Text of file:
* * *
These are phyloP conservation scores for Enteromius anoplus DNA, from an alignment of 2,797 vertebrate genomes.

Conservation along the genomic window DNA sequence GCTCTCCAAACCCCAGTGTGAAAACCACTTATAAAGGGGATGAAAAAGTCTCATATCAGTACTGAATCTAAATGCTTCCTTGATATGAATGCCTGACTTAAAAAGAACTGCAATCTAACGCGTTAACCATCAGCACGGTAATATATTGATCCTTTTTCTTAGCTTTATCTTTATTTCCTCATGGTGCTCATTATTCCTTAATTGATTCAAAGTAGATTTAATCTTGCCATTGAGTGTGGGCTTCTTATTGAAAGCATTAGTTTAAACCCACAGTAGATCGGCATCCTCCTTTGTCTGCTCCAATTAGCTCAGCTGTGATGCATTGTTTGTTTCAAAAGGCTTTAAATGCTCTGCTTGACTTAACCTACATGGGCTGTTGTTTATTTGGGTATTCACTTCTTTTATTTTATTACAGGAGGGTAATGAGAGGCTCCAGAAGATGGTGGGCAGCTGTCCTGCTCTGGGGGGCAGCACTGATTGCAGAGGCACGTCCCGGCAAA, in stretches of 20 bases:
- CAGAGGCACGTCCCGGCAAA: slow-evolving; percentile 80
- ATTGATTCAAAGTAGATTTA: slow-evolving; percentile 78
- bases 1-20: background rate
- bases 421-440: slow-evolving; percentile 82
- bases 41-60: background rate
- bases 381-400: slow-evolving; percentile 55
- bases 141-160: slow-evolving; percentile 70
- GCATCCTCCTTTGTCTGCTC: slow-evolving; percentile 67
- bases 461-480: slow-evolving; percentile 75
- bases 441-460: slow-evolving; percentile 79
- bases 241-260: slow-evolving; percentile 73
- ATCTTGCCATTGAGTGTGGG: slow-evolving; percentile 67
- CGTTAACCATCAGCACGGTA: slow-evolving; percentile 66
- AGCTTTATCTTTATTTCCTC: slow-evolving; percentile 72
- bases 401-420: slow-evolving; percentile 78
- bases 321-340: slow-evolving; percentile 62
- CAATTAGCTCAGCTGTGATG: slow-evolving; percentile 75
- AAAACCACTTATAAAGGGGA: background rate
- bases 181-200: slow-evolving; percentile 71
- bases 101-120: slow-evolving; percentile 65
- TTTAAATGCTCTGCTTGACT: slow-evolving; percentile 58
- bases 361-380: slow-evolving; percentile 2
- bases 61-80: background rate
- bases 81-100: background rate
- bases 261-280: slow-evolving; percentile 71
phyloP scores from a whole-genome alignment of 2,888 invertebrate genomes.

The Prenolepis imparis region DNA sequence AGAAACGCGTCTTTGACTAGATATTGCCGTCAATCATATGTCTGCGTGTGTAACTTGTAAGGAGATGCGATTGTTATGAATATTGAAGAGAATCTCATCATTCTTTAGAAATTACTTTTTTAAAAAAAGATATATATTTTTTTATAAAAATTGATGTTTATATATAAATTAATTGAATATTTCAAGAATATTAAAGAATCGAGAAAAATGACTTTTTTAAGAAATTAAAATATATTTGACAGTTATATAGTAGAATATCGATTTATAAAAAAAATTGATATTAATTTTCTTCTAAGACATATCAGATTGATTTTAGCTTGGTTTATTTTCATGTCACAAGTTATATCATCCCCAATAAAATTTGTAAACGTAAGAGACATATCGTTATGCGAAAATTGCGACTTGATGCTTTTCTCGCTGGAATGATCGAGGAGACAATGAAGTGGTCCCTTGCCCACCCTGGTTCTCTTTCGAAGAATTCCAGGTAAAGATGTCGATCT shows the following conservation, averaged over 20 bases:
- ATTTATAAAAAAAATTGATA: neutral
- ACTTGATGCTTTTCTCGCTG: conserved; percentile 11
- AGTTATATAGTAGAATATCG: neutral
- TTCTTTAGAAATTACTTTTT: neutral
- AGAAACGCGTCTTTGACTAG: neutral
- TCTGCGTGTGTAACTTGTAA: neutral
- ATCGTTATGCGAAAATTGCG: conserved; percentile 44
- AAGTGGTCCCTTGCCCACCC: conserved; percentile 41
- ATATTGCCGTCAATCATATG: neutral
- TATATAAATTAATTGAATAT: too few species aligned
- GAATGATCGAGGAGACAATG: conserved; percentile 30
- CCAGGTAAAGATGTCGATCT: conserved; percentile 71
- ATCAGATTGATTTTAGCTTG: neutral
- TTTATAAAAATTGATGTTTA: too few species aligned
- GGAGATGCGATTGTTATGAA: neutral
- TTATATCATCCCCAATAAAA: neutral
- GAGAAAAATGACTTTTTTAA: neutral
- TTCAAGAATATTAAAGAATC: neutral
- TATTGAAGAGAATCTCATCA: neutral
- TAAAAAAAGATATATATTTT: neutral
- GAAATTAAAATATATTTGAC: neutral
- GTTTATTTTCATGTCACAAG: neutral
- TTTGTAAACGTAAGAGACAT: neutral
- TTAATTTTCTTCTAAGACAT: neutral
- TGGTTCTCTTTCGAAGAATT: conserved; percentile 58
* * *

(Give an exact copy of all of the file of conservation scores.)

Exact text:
These are phyloP conservation scores for Enteromius anoplus DNA, from an alignment of 2,797 vertebrate genomes.

Conservation along the genomic window DNA sequence GCTCTCCAAACCCCAGTGTGAAAACCACTTATAAAGGGGATGAAAAAGTCTCATATCAGTACTGAATCTAAATGCTTCCTTGATATGAATGCCTGACTTAAAAAGAACTGCAATCTAACGCGTTAACCATCAGCACGGTAATATATTGATCCTTTTTCTTAGCTTTATCTTTATTTCCTCATGGTGCTCATTATTCCTTAATTGATTCAAAGTAGATTTAATCTTGCCATTGAGTGTGGGCTTCTTATTGAAAGCATTAGTTTAAACCCACAGTAGATCGGCATCCTCCTTTGTCTGCTCCAATTAGCTCAGCTGTGATGCATTGTTTGTTTCAAAAGGCTTTAAATGCTCTGCTTGACTTAACCTACATGGGCTGTTGTTTATTTGGGTATTCACTTCTTTTATTTTATTACAGGAGGGTAATGAGAGGCTCCAGAAGATGGTGGGCAGCTGTCCTGCTCTGGGGGGCAGCACTGATTGCAGAGGCACGTCCCGGCAAA, in stretches of 20 bases:
- CAGAGGCACGTCCCGGCAAA: slow-evolving; percentile 80
- ATTGATTCAAAGTAGATTTA: slow-evolving; percentile 78
- bases 1-20: background rate
- bases 421-440: slow-evolving; percentile 82
- bases 41-60: background rate
- bases 381-400: slow-evolving; percentile 55
- bases 141-160: slow-evolving; percentile 70
- GCATCCTCCTTTGTCTGCTC: slow-evolving; percentile 67
- bases 461-480: slow-evolving; percentile 75
- bases 441-460: slow-evolving; percentile 79
- bases 241-260: slow-evolving; percentile 73
- ATCTTGCCATTGAGTGTGGG: slow-evolving; percentile 67
- CGTTAACCATCAGCACGGTA: slow-evolving; percentile 66
- AGCTTTATCTTTATTTCCTC: slow-evolving; percentile 72
- bases 401-420: slow-evolving; percentile 78
- bases 321-340: slow-evolving; percentile 62
- CAATTAGCTCAGCTGTGATG: slow-evolving; percentile 75
- AAAACCACTTATAAAGGGGA: background rate
- bases 181-200: slow-evolving; percentile 71
- bases 101-120: slow-evolving; percentile 65
- TTTAAATGCTCTGCTTGACT: slow-evolving; percentile 58
- bases 361-380: slow-evolving; percentile 2
- bases 61-80: background rate
- bases 81-100: background rate
- bases 261-280: slow-evolving; percentile 71
phyloP scores from a whole-genome alignment of 2,888 invertebrate genomes.

The Prenolepis imparis region DNA sequence AGAAACGCGTCTTTGACTAGATATTGCCGTCAATCATATGTCTGCGTGTGTAACTTGTAAGGAGATGCGATTGTTATGAATATTGAAGAGAATCTCATCATTCTTTAGAAATTACTTTTTTAAAAAAAGATATATATTTTTTTATAAAAATTGATGTTTATATATAAATTAATTGAATATTTCAAGAATATTAAAGAATCGAGAAAAATGACTTTTTTAAGAAATTAAAATATATTTGACAGTTATATAGTAGAATATCGATTTATAAAAAAAATTGATATTAATTTTCTTCTAAGACATATCAGATTGATTTTAGCTTGGTTTATTTTCATGTCACAAGTTATATCATCCCCAATAAAATTTGTAAACGTAAGAGACATATCGTTATGCGAAAATTGCGACTTGATGCTTTTCTCGCTGGAATGATCGAGGAGACAATGAAGTGGTCCCTTGCCCACCCTGGTTCTCTTTCGAAGAATTCCAGGTAAAGATGTCGATCT shows the following conservation, averaged over 20 bases:
- ATTTATAAAAAAAATTGATA: neutral
- ACTTGATGCTTTTCTCGCTG: conserved; percentile 11
- AGTTATATAGTAGAATATCG: neutral
- TTCTTTAGAAATTACTTTTT: neutral
- AGAAACGCGTCTTTGACTAG: neutral
- TCTGCGTGTGTAACTTGTAA: neutral
- ATCGTTATGCGAAAATTGCG: conserved; percentile 44
- AAGTGGTCCCTTGCCCACCC: conserved; percentile 41
- ATATTGCCGTCAATCATATG: neutral
- TATATAAATTAATTGAATAT: too few species aligned
- GAATGATCGAGGAGACAATG: conserved; percentile 30
- CCAGGTAAAGATGTCGATCT: conserved; percentile 71
- ATCAGATTGATTTTAGCTTG: neutral
- TTTATAAAAATTGATGTTTA: too few species aligned
- GGAGATGCGATTGTTATGAA: neutral
- TTATATCATCCCCAATAAAA: neutral
- GAGAAAAATGACTTTTTTAA: neutral
- TTCAAGAATATTAAAGAATC: neutral
- TATTGAAGAGAATCTCATCA: neutral
- TAAAAAAAGATATATATTTT: neutral
- GAAATTAAAATATATTTGAC: neutral
- GTTTATTTTCATGTCACAAG: neutral
- TTTGTAAACGTAAGAGACAT: neutral
- TTAATTTTCTTCTAAGACAT: neutral
- TGGTTCTCTTTCGAAGAATT: conserved; percentile 58